Digital Pedagogy Series

Using Computer-Based Tools to Analyze Academic Writing with Students
Friday, October 18th, 2013

In this workshop, Laura Aull (Wake Forest U.) introduced freeware tools, activities, and sample projects that showcase features of undergraduate academic writing and invite students to analyze their own writing vis-a-vis patterns in a range of writing from informal texts to advanced academic essays.

Click here to see the slides from Laura Aull's presentation.

 

Digital Pedagogy in Practice
Friday, November 1st, 2013

Lisa Spiro, Executive Director of Digital Scholarship Services at Rice University's Fondren Library, led a workshop on how and why to integrate digital approaches into teaching. Instructors worked with data visualization, mapping, and online exhibits.

Click here to see slides from Lisa Spiro's presentation.

 

Exploring, Remixing, Analyzing: Teaching History with Digital Media
December 6th, 2013

T. Mills Kelly (professor of history, George Mason University) is a specialist in the scholarship of teaching and learning in history. His most recent book, Teaching History in the Digital Age, was published by the University of Michigan Press in 2013. In this workshop, Professor Kelly presented digital tools and techniques applicable to the teaching of history.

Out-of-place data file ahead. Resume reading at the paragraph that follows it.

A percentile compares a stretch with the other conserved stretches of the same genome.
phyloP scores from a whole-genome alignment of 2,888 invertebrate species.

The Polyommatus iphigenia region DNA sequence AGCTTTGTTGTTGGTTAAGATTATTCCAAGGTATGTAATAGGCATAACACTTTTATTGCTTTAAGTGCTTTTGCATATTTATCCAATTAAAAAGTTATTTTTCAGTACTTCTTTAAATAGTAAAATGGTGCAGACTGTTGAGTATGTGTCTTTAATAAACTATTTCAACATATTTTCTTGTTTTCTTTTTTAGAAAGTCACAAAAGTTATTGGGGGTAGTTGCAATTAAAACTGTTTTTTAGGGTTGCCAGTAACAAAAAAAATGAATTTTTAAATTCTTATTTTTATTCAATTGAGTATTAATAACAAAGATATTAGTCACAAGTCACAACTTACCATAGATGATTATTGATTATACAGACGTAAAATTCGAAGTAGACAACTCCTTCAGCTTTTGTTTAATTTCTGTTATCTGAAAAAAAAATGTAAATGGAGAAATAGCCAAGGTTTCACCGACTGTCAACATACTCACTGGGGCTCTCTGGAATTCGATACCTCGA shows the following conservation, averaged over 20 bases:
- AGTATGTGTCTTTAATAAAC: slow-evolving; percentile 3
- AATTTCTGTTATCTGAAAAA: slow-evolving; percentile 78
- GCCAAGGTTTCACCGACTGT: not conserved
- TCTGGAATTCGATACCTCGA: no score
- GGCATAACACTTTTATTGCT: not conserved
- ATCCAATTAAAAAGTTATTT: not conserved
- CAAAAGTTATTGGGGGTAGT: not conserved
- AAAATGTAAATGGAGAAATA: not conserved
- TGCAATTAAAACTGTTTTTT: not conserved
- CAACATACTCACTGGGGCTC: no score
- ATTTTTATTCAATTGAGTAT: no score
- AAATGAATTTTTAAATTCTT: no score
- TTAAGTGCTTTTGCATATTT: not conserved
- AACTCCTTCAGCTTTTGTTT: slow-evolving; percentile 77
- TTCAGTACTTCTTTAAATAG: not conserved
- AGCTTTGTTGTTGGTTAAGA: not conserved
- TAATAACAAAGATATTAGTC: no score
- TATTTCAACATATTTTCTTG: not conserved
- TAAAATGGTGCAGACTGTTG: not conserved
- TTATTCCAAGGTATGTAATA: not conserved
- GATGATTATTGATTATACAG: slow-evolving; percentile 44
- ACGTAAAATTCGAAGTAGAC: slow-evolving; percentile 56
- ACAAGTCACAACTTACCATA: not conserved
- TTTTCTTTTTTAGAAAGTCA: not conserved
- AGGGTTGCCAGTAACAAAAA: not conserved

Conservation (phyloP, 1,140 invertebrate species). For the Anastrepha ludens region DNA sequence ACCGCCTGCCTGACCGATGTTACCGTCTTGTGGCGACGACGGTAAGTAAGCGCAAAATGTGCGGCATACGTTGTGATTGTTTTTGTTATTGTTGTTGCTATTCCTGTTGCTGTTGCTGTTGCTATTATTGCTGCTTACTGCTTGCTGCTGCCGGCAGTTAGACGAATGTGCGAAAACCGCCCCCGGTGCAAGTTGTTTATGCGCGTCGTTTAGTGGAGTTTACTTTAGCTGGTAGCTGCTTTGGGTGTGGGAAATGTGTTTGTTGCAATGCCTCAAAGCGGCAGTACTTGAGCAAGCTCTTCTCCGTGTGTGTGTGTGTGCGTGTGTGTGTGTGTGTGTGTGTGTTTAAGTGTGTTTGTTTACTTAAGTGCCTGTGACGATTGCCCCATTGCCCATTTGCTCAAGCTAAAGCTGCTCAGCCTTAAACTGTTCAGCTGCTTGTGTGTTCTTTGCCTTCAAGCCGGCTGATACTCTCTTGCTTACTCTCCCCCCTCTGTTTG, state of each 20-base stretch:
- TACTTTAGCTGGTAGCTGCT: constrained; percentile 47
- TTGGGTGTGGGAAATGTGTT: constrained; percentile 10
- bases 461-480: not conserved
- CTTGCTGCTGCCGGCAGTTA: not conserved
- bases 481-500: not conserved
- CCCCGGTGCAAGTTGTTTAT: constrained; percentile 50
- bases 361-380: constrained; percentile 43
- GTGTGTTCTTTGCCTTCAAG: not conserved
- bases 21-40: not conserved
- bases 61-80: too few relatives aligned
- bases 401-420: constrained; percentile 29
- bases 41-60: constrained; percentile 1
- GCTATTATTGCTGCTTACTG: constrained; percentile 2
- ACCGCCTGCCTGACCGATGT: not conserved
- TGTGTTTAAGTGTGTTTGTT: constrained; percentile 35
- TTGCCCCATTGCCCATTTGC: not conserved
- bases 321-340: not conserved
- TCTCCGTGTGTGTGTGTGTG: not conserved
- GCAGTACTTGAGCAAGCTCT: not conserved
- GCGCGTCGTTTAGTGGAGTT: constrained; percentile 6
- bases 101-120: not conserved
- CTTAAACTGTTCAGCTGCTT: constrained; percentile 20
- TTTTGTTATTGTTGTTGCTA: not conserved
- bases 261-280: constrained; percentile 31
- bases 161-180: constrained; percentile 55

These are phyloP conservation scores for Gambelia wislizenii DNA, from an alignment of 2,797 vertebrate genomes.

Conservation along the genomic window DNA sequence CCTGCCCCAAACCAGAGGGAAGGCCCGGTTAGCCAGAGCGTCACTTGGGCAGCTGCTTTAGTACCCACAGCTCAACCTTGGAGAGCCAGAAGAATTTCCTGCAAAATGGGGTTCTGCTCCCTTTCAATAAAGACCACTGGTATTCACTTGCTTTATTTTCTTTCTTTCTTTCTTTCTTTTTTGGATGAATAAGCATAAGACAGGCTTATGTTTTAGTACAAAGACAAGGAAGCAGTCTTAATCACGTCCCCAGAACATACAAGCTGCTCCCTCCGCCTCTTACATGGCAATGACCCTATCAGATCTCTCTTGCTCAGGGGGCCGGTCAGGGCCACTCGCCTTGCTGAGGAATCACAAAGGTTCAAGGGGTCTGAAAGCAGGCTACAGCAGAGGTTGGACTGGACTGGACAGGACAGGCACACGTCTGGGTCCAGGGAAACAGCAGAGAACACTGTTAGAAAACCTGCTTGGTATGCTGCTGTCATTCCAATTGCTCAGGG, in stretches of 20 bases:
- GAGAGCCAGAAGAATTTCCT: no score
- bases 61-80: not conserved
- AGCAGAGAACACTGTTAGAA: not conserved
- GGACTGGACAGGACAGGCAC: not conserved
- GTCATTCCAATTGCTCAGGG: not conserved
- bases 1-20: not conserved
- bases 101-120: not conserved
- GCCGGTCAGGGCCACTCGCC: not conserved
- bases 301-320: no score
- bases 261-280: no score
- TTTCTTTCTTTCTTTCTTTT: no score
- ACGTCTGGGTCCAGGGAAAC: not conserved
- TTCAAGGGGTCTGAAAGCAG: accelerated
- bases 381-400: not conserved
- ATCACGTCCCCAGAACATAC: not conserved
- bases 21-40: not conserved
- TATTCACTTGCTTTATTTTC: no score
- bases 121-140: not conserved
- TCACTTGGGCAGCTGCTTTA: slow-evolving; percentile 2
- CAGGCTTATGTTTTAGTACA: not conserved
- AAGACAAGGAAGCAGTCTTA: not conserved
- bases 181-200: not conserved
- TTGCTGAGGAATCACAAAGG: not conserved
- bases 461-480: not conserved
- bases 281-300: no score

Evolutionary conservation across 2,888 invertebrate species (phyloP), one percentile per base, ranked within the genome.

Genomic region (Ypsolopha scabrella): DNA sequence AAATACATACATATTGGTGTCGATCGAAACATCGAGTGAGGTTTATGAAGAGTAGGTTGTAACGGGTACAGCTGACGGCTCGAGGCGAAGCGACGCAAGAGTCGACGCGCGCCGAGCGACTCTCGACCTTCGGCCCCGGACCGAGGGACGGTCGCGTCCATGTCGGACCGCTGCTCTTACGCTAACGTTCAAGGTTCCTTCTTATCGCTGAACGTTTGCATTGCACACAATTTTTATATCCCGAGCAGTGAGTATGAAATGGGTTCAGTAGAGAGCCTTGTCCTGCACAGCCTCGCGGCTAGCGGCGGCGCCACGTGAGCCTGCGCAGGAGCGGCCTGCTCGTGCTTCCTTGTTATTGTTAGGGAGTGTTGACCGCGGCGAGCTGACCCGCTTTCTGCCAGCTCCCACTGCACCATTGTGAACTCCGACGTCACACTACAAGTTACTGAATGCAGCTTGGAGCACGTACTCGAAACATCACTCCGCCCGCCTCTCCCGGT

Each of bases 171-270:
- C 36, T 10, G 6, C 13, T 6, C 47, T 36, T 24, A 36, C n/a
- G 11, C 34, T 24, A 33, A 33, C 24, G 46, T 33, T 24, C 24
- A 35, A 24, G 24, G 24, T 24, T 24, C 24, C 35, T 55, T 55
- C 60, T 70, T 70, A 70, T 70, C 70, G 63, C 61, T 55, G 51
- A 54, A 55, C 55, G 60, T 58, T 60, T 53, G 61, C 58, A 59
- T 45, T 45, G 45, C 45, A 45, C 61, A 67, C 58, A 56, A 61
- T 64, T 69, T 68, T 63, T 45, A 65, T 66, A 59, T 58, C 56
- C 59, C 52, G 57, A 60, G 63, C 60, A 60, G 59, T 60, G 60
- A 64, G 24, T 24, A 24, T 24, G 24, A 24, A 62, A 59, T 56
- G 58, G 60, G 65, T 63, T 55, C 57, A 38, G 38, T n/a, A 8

Click here to see slides from Mills Kelly's presentation.

 

A Brief History, A Few Principles, and Some Suggestions for Developing a Digital Humanities Undergraduate Curriculum
February 21st, 2014

The 2014 Jill S. Harris Memorial Lecture, given by Tanya Clement, assistant professor in the School of Information at the University of Texas at Austin.

 

How Not to Teach Digital Humanities
Friday, March 28th, 2014

This lecture drew on Ryan Cordell's experiences teaching digital-humanities-inflected courses at both a liberal arts college and a research university to reflect on the reasons undergraduates often do not share their instructors' fascination with defining or theorizing digital humanities qua digital humanities. Rather than dwelling on such debates, Cordell contended that DH instructors should embrace undergraduate disinterest in DH as an aid to curricular incursion.